MAPPS has submitted comments to the
Federal Aviation Administration (FAA) on its proposed "Certification of Airborne Surveillance and Searchlight Systems Using Lasers
or Infrared Searchlights in 14 CFR parts 27 and 29 Rotorcraft,” a rule that
could harm the aerial LIDAR mapping market.
Over the past
few months, the FAA has made it increasingly difficult for operators to perform
aerial LIDAR missions by classifying mapping LIDAR as a harmful laser. With the
help of LiDAR manufacturers and operators that make up the MAPPS membership,
the association has been working with the FAA to address this issue. However,
just like the "laser pointer” law that started the confusion, the MAPPS
membership has been diligent in commenting on similar directives that could
affect the use of LIDAR technologies.
systems used for mapping are neither surveillance nor searchlight systems. However,
language in the proposed policy that includes "installations of fully enclosed
laser device..” can sweep the surveying and mapping LiDAR systems into the FAA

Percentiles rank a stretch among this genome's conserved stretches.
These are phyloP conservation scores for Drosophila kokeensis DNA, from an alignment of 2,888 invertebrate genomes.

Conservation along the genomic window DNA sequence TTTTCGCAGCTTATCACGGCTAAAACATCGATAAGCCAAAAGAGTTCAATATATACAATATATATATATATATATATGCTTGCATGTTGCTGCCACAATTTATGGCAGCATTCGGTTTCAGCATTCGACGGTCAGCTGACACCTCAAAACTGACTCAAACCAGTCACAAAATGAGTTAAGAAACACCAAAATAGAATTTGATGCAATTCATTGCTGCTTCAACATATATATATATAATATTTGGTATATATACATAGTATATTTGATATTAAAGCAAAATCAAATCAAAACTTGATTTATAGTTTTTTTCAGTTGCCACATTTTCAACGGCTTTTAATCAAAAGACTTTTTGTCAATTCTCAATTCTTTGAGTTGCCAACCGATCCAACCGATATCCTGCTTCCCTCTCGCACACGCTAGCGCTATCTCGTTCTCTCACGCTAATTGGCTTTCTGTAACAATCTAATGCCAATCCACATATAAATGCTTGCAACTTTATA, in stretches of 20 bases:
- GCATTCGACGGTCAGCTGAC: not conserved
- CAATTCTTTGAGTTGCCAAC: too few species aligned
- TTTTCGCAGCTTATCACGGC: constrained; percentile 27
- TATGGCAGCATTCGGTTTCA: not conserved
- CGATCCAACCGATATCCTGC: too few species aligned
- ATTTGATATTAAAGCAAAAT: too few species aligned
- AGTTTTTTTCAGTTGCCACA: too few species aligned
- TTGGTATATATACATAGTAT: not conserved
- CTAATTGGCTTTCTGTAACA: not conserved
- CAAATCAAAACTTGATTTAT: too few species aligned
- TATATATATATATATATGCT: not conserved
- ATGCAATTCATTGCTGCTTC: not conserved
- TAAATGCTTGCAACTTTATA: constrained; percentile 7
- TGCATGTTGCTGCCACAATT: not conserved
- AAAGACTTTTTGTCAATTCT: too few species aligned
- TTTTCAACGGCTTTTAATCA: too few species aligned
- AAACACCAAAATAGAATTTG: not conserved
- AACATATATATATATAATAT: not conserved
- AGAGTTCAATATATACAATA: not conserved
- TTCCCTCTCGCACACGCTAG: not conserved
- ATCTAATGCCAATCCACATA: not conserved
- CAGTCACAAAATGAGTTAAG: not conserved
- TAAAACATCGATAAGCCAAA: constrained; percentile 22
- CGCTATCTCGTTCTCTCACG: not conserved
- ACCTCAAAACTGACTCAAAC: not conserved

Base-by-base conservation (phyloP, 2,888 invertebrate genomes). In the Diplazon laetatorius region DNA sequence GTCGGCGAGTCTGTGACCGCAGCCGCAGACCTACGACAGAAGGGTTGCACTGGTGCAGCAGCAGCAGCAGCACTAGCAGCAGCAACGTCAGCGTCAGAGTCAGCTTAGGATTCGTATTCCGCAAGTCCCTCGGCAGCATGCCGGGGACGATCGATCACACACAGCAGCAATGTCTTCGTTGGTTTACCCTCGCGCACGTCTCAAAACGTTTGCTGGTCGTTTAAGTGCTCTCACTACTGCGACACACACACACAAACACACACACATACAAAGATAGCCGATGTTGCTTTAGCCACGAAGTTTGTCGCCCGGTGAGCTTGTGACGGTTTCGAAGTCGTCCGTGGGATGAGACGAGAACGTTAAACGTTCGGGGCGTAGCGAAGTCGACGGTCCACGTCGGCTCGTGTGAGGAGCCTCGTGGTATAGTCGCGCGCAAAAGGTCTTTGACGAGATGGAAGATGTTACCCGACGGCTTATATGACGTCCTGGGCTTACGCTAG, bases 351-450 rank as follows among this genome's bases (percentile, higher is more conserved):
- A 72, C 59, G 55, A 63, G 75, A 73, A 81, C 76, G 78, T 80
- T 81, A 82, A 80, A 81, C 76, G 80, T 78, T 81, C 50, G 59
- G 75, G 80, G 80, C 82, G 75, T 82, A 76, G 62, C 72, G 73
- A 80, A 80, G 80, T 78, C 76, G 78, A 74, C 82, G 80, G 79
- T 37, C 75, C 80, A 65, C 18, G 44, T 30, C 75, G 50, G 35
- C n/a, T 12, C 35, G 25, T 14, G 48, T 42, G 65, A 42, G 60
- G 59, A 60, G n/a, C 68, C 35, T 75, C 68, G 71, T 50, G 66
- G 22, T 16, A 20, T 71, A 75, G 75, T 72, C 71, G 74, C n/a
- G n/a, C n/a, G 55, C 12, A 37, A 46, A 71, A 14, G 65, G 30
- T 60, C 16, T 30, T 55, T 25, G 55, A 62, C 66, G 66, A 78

regulatory scheme. This blanket policy, without knowledge of the niche mapping
LiDAR market could affect many LIDAR businesses.
The Food and Drug Administration (FDA) is the
determining government body for classification and ratings of laser systems.
MAPPS member firms that are producers of airborne mapping LIDAR instrumentation
all comply with 21
CFR 1040.10. These LIDAR systems are
designed to be used as airborne mapping systems with careful attention to
design and manufacture for the airborne environment.
has already taken place within FAA, MAPPS is seeking a specific exemption for
mapping LiDAR in 14 CFR parts 27 and 29 Rotorcraft.
Firms that manufacture
LiDAR systems and geospatial professionals who perform collection services are
encouraged to submit
comments to the FAA prior to the August 31